Tesla debuts its first electric pickup truck
Tesla CEO Elon Musk revealed the car maker's long-promised electric pickup truck, dubbed the "Cybertruck," on Thursday night in Los Angeles, Calif. near Space X's rocket factory.
Why it matters: "With the launch, Tesla is edging into the most profitable corner of the U.S. auto market..." AP writes. Pickup trucks account for one in every six cars sold in the U.S., per the Drive and the category is valued at nearly $80 billion, according to a 2018 Cox Automotive study.
What we know:
- The stainless steel alloy truck, Tesla's sixth model since the company's founding in 2003, looks like a "large metallic trapezoid," per CNBC.
- Inspired by: Bladerunner and The Spy Who Loved Me.
- Battery range: The truck will come in three versions with 250 miles, 300 miles and 500 miles of range.
- Price: $39,900 starting price for the 250-mile range version that tows 7,500 pounds. The mid-range Cybertruck adds on $10,000, while the top-range, "tri-motor" variant comes in at $69,900, per CNET.
- Towing capacity: Estimated 14,000 pounds.
- Payload: 3,500 pounds.
- Performance: Musk claims the Cybertruck will reach 0-60 m.p.h. in 2.9 seconds for the top-end version; 1/4 mile in 10.8 seconds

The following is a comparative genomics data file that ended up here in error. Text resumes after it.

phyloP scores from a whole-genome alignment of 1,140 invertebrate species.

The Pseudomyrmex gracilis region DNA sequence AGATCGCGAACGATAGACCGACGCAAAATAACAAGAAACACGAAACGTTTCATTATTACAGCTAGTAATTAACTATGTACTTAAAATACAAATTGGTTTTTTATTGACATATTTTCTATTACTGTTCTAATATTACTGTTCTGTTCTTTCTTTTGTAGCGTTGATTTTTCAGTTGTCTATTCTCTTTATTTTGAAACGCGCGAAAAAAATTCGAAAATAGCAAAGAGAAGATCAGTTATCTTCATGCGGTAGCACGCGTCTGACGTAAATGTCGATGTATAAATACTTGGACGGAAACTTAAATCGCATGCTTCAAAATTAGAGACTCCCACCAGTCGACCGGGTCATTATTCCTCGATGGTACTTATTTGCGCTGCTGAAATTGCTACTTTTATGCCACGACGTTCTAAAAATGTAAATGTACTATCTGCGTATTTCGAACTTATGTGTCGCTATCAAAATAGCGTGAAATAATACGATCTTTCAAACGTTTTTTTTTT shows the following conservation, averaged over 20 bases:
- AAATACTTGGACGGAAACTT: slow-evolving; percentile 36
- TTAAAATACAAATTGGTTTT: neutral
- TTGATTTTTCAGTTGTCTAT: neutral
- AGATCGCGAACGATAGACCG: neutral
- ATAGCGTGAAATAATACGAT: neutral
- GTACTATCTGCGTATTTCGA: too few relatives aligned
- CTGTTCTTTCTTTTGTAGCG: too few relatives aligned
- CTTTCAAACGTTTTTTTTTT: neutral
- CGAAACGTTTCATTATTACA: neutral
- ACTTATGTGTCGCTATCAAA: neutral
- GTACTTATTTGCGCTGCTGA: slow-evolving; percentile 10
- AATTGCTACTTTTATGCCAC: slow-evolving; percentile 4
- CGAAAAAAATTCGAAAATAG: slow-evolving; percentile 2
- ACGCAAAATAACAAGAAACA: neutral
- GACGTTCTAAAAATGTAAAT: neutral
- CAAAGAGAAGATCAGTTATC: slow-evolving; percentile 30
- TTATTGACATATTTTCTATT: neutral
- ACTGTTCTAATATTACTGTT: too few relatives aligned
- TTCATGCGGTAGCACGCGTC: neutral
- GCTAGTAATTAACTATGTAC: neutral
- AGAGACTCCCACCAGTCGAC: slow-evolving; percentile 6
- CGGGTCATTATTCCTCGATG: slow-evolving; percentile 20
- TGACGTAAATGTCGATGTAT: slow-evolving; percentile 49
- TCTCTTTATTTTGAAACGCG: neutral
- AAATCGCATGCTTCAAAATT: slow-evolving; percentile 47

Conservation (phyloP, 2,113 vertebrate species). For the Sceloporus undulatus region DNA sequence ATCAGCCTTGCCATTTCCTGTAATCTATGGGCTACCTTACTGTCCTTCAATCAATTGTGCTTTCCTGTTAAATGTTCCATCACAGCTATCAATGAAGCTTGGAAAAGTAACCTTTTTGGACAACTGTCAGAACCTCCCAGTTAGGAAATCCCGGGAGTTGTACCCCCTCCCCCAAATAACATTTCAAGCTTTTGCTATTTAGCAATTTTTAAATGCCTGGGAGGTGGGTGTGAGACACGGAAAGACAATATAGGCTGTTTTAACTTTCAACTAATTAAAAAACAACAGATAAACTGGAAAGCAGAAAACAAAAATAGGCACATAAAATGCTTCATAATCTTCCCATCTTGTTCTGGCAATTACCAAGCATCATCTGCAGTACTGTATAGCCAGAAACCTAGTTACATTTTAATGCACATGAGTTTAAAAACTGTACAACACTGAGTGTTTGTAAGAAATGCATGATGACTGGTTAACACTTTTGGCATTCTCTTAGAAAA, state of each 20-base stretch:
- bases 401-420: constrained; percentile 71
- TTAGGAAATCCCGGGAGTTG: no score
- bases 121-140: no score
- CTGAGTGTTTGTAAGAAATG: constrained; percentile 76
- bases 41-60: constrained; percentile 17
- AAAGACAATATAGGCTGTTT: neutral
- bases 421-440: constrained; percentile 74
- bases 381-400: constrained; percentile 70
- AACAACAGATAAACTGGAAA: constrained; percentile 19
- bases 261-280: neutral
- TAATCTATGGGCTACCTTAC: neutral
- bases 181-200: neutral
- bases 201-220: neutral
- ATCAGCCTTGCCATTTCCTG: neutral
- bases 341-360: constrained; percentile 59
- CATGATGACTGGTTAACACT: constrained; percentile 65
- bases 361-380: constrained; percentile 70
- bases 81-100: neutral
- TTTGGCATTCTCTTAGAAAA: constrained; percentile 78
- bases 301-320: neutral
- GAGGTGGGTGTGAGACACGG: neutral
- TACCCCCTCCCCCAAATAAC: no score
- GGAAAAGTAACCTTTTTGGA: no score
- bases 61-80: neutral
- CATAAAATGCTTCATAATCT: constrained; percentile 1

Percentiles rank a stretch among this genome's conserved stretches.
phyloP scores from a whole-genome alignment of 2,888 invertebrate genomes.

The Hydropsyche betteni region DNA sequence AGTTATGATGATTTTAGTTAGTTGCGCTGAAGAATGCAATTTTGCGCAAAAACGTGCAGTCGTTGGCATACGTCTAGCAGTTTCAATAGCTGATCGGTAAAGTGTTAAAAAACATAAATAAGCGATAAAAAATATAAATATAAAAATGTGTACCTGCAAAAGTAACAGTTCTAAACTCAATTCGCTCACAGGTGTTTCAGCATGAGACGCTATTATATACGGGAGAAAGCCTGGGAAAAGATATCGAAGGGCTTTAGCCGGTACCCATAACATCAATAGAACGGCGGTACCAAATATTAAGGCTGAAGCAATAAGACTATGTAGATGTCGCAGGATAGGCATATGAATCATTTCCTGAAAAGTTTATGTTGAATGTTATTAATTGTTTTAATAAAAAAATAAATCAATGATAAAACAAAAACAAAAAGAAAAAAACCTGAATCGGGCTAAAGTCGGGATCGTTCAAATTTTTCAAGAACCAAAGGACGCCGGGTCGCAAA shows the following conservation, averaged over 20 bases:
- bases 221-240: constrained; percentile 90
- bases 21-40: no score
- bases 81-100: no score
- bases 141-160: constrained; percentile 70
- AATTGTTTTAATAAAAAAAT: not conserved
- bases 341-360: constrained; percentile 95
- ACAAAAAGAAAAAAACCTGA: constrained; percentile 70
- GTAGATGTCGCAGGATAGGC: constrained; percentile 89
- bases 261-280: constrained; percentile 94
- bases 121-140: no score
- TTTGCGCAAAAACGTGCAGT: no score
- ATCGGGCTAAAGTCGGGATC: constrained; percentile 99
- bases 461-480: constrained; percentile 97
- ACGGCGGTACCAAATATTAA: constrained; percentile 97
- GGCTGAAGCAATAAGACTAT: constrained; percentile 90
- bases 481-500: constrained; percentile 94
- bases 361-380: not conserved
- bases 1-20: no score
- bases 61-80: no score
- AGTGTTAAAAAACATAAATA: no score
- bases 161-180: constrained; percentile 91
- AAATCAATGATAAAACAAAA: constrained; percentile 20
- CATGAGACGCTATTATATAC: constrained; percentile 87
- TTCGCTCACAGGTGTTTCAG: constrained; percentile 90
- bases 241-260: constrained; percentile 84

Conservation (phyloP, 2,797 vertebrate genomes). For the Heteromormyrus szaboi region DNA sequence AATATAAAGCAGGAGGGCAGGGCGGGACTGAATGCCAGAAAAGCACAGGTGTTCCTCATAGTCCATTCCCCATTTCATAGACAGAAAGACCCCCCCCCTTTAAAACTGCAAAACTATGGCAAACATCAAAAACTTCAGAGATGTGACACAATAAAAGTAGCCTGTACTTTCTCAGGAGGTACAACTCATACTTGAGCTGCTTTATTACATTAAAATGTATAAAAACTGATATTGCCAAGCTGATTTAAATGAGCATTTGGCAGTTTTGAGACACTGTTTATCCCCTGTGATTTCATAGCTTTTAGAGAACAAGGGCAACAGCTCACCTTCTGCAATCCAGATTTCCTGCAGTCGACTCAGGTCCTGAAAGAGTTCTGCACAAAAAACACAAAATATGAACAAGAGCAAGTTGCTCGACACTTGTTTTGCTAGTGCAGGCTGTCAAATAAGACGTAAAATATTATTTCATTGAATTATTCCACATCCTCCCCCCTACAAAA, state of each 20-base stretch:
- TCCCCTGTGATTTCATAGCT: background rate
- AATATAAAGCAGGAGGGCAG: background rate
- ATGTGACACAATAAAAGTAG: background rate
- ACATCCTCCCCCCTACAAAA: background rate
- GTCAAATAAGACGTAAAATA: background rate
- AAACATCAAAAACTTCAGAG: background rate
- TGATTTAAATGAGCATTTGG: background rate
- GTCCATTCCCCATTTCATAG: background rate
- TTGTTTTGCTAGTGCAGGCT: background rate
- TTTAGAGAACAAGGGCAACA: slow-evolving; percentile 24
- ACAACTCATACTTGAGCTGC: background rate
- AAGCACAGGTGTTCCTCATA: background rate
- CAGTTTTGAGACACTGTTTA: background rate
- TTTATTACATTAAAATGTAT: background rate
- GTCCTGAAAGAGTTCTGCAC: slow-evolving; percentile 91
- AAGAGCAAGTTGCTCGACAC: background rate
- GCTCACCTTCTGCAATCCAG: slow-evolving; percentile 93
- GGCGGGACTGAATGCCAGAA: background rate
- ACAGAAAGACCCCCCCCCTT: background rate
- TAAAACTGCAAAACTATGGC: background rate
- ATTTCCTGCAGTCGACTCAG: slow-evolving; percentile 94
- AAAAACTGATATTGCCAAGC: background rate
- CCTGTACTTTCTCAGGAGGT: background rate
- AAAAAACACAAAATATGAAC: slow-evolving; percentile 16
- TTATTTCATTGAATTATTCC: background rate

- Telsa also debuted an ATV.
- The truck has an onboard air compressor and onboard outlets.
What he's saying: “I think the Tesla side of the truck is our best product ever,” Musk said before the launch.
- The CEO of the electric car company has called the pickup “heart-stopping” and his “personal favorite” of Tesla’s vehicles.
- "When they say something's 'built tough,' that's what we mean," Musk said, jabbing at Ford's longtime slogan.
Reality check via Axios Ben Geman: Cox Automotive analyst Michelle Krebs said she is doubtful that many current pickup drivers are interested in electric models.
- Meanwhile, Ford and General Motors are both working on comparable pickup trucks, and startup Rivian introduced a battery-powered pickup earlier this year.
Our thought bubble, via Axios' Joann Muller: Tesla's truck will find an audience among high-end, tech-savvy buyers, but it's hard to imagine they'll steal many traditional truck customers from Chevy, Ford or Ram. Pickup truck owners are fiercely loyal, and productivity is their primary concern.